As part of ORIX’s routine pre-foreclosure due diligence prior, ORIX ordered a Phase I ESA. The phase 1 identified RECs associated with the prior use of the property. Then in a classic case of obfuscation, the consultant said it “did not identify evidence of significant leaks, spills or the improper handling of petroleum or hazardous substances that might impact the environmental condition of the Subject Property”. In the “Hazardous Substances/Petroleum Products” space in Assessment Summary Table, the report found “No concerns identified”.
Because ORIX was considering foreclosure, it commissioned a Phase II that consisted of an integrity test of the 10,000-gallon heating oil underground storage tank (“UST”) and collecting soil gas samples from the exterior of the building. The UST passed the integrity test but the soil vapor sampling identified PCE. As a result, ORIX authorize indoor air samples that detected PCE in the tenant space occupied a daycare center at a concentration of 1.65 ug/m3, which was above the Massachusetts Department of Environmental Protection (“MADEP”) advisory limit for residential indoor air quality of 1.4 ug/m3.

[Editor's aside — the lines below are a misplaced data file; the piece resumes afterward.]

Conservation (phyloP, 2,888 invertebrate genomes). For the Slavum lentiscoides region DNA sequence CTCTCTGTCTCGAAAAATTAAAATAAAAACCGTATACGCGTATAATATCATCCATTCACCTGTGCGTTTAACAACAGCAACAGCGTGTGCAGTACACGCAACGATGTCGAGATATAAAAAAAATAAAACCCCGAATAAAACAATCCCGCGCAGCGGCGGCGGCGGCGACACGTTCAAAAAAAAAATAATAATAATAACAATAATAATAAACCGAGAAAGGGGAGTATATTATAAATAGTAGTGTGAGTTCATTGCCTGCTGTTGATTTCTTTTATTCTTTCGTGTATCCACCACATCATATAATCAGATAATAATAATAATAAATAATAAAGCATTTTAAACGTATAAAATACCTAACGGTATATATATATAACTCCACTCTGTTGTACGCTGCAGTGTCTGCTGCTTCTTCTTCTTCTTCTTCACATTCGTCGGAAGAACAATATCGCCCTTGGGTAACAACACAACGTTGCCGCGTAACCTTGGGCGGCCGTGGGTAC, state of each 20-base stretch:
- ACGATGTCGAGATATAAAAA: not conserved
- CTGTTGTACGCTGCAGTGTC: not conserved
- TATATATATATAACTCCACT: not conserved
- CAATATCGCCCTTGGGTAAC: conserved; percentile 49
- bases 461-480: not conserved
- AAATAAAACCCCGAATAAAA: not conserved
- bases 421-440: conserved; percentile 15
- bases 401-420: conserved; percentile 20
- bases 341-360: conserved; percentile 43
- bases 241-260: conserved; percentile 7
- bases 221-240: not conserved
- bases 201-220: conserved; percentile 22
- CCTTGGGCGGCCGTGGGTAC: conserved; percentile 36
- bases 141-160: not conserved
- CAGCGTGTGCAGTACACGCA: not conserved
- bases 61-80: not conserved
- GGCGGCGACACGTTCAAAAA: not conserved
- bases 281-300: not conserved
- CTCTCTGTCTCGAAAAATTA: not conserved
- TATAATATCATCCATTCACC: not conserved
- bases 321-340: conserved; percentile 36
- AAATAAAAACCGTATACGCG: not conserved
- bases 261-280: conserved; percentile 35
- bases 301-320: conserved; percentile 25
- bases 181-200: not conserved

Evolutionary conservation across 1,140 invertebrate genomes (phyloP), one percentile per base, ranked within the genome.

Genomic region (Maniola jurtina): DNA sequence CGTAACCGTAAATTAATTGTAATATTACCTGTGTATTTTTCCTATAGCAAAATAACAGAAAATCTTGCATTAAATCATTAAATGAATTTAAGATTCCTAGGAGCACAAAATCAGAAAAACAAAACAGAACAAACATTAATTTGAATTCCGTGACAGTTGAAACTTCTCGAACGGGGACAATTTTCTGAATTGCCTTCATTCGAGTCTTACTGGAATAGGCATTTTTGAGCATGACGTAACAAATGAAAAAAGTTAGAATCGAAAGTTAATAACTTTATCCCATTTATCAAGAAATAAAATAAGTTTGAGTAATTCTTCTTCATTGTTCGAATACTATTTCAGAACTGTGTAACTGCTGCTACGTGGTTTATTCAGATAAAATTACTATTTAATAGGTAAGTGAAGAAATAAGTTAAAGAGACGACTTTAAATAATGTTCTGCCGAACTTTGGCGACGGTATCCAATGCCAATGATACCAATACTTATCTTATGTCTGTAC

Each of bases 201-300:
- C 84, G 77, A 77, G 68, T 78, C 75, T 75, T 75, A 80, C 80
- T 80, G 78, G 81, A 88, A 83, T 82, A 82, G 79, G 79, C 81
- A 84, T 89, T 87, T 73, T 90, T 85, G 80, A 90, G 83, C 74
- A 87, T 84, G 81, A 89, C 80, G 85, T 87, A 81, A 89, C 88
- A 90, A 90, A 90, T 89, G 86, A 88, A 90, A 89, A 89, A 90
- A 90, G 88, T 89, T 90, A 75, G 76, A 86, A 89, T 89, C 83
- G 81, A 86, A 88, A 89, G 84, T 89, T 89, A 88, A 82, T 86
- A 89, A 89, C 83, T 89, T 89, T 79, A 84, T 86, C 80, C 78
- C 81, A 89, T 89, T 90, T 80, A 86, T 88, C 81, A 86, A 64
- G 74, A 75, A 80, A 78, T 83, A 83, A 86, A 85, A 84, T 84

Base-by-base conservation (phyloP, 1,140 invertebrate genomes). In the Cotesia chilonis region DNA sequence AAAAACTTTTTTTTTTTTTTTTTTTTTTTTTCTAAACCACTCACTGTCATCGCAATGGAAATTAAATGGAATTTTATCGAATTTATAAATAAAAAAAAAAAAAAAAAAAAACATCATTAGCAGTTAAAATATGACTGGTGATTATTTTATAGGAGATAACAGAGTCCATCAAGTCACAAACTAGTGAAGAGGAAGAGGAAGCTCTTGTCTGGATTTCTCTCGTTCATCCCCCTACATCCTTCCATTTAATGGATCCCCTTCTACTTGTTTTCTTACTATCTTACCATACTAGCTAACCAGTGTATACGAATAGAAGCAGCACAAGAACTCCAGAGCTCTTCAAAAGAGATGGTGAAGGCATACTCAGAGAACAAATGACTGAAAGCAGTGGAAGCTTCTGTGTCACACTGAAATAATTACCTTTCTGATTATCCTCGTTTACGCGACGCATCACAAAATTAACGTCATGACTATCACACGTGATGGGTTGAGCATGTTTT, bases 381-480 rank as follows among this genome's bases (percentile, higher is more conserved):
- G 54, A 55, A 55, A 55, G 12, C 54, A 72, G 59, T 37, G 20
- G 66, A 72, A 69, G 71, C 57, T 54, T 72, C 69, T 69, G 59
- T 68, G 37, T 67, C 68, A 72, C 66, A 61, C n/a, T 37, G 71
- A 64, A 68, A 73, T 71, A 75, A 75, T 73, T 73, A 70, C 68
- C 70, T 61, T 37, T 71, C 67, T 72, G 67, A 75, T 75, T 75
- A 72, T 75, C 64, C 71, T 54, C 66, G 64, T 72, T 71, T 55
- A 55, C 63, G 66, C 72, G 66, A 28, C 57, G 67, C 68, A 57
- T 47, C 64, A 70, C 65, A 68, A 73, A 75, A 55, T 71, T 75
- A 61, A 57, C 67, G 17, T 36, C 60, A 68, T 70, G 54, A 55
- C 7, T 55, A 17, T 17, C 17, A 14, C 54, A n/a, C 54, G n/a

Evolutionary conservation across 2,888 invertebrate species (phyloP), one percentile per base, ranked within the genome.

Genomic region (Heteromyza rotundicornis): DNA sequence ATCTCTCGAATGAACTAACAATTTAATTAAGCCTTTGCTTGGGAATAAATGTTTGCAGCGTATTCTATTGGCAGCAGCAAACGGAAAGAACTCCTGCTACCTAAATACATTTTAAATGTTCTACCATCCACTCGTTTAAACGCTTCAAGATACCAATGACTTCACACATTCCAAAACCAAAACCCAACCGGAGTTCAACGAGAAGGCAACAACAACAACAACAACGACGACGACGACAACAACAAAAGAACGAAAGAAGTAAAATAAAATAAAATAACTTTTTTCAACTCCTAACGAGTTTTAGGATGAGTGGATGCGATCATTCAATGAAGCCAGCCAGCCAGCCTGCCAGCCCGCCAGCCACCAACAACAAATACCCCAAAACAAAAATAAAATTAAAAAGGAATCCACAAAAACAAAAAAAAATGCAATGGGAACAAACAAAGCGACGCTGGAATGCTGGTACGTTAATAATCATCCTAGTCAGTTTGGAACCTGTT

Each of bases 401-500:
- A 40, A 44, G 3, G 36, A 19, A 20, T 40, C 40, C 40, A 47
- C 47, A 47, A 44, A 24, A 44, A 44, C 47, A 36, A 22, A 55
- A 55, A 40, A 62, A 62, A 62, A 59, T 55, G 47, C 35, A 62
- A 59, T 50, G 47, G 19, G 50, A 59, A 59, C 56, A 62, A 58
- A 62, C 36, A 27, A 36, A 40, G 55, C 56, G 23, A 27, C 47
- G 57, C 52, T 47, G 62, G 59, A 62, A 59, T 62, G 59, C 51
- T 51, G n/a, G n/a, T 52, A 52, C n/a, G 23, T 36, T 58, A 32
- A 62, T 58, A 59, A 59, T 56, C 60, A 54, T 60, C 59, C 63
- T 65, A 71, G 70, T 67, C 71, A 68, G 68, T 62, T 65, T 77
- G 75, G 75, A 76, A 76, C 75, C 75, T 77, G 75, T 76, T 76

Cadlerocks offered to transfer the property to ORIX through a deed-in-lieu of foreclosure but ORIX refused. ORIX then cancelled the foreclosure sale and filed a complaint asserting, inter alia, that the property had “multiple recognized environmental conditions that require investigation and possible remediation, including the presence of cutting oils, lubricants and solvents from an industrial machine shop that formerly operated on a portion of the Property, an underground storage tank and asbestos.” At the same time, ORIX filed a motion for obtained appointment of a Receiver to take custody of the property. Cadlerocks did not object to the appointment of the Receiver.